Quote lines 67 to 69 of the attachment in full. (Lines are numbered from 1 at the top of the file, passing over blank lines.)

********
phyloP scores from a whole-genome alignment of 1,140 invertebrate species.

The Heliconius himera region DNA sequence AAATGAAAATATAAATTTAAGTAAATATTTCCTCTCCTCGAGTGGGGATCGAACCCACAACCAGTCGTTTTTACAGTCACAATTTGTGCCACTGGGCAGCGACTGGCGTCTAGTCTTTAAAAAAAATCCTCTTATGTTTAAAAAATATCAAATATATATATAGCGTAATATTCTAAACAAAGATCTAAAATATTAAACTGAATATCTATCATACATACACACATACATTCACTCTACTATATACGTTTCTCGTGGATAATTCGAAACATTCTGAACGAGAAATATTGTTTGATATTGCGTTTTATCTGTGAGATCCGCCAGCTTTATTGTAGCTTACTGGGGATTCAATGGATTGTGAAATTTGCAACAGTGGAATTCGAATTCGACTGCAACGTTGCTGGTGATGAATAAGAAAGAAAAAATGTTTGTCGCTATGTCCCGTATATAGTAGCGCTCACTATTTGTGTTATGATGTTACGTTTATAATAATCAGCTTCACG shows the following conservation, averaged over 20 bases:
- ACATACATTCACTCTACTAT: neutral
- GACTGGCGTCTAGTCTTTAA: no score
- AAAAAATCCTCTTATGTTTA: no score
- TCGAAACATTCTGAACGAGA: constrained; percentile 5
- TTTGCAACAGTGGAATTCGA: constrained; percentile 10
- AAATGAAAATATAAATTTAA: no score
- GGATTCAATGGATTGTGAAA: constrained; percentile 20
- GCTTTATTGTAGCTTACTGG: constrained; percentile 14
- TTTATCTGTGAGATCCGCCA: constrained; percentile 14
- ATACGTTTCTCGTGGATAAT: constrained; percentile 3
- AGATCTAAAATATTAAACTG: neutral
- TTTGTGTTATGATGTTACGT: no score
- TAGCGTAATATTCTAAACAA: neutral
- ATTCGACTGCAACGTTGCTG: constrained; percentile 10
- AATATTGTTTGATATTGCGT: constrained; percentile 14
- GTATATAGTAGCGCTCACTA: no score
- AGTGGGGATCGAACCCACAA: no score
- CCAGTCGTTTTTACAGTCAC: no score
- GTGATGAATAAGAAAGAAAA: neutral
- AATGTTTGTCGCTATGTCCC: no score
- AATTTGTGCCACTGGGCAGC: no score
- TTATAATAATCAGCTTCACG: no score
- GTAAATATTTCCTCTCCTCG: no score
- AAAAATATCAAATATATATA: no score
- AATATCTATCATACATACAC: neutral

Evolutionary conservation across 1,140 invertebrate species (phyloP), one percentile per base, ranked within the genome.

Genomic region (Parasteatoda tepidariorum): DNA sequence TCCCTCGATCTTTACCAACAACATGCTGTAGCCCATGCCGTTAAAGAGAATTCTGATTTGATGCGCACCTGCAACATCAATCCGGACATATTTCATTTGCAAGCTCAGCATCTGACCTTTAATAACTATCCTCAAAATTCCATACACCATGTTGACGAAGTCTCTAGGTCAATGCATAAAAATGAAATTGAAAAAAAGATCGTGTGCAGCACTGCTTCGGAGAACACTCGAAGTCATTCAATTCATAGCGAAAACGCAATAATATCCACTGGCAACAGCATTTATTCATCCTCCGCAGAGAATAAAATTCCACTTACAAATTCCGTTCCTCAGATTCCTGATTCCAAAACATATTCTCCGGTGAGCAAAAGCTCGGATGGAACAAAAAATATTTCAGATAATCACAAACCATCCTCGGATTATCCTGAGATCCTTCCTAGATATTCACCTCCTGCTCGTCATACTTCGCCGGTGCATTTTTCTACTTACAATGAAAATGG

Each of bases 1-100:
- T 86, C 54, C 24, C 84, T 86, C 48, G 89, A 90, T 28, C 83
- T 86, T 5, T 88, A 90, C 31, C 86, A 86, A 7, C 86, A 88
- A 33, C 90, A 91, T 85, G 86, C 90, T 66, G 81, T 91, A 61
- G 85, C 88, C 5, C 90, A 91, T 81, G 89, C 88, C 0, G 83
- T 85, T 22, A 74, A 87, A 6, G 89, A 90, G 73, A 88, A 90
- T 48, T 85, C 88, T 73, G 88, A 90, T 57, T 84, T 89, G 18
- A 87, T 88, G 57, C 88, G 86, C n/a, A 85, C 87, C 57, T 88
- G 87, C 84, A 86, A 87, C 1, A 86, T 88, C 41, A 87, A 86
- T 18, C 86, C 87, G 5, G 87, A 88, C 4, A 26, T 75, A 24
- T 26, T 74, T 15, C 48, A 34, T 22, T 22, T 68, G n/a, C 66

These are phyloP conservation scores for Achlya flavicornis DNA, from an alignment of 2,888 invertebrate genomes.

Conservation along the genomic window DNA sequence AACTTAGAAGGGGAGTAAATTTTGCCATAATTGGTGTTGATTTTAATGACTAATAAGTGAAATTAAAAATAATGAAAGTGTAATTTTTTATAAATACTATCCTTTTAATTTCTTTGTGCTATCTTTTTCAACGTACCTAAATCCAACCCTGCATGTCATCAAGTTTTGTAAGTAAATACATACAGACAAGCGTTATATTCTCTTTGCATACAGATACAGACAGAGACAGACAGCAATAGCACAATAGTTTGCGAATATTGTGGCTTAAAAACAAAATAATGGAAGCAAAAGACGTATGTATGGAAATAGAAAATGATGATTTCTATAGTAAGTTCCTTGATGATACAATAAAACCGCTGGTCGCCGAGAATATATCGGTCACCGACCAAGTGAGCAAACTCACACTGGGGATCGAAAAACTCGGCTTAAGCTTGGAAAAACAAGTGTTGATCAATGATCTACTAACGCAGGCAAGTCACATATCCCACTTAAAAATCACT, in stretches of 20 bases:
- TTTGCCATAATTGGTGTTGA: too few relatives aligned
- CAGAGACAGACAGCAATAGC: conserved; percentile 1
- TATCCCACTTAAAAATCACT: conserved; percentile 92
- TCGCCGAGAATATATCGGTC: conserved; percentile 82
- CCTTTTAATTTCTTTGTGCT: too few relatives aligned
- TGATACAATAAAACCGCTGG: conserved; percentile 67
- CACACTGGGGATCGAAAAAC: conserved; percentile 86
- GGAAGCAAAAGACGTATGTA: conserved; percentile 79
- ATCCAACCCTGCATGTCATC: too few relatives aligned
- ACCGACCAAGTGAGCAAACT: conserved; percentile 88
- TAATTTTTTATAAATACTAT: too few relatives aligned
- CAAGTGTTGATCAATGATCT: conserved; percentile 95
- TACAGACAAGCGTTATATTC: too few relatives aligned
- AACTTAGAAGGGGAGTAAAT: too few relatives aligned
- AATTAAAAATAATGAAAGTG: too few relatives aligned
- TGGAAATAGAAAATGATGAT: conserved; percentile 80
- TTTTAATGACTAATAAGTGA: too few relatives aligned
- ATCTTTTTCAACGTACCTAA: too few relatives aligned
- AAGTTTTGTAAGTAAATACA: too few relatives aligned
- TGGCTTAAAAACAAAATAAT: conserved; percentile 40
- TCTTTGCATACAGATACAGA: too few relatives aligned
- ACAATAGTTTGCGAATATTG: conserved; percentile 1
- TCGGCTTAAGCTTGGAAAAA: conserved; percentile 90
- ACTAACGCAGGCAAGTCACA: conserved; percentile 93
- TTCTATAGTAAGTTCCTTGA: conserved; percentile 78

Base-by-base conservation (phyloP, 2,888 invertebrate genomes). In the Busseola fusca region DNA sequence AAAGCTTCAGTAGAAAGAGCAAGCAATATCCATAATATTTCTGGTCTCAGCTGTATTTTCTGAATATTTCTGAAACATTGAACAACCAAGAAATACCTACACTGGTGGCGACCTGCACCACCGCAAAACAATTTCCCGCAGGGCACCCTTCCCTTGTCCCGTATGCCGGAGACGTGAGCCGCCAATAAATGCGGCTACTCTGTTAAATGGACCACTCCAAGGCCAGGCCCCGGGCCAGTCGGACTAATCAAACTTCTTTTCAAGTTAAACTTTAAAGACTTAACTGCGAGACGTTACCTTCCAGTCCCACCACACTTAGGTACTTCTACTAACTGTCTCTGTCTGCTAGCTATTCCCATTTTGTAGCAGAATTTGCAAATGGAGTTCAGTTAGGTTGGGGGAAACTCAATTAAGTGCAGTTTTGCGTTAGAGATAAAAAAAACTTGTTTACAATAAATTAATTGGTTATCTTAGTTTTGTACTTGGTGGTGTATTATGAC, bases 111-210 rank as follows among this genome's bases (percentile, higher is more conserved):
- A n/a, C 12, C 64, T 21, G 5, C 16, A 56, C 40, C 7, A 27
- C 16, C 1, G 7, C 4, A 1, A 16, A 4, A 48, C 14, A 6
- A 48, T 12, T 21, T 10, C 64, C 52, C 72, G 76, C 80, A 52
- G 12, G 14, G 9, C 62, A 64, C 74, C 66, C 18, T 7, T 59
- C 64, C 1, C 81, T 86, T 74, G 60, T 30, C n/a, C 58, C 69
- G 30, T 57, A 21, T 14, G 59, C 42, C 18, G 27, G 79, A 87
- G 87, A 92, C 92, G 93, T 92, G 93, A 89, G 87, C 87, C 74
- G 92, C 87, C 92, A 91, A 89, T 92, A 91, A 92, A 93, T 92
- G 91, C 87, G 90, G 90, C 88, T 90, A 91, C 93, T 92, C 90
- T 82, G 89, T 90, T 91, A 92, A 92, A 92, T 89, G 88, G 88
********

- TTCTATAGTAAGTTCCTTGA: conserved; percentile 78

Base-by-base conservation (phyloP, 2,888 invertebrate genomes). In the Busseola fusca region DNA sequence AAAGCTTCAGTAGAAAGAGCAAGCAATATCCATAATATTTCTGGTCTCAGCTGTATTTTCTGAATATTTCTGAAACATTGAACAACCAAGAAATACCTACACTGGTGGCGACCTGCACCACCGCAAAACAATTTCCCGCAGGGCACCCTTCCCTTGTCCCGTATGCCGGAGACGTGAGCCGCCAATAAATGCGGCTACTCTGTTAAATGGACCACTCCAAGGCCAGGCCCCGGGCCAGTCGGACTAATCAAACTTCTTTTCAAGTTAAACTTTAAAGACTTAACTGCGAGACGTTACCTTCCAGTCCCACCACACTTAGGTACTTCTACTAACTGTCTCTGTCTGCTAGCTATTCCCATTTTGTAGCAGAATTTGCAAATGGAGTTCAGTTAGGTTGGGGGAAACTCAATTAAGTGCAGTTTTGCGTTAGAGATAAAAAAAACTTGTTTACAATAAATTAATTGGTTATCTTAGTTTTGTACTTGGTGGTGTATTATGAC, bases 111-210 rank as follows among this genome's bases (percentile, higher is more conserved):
- A n/a, C 12, C 64, T 21, G 5, C 16, A 56, C 40, C 7, A 27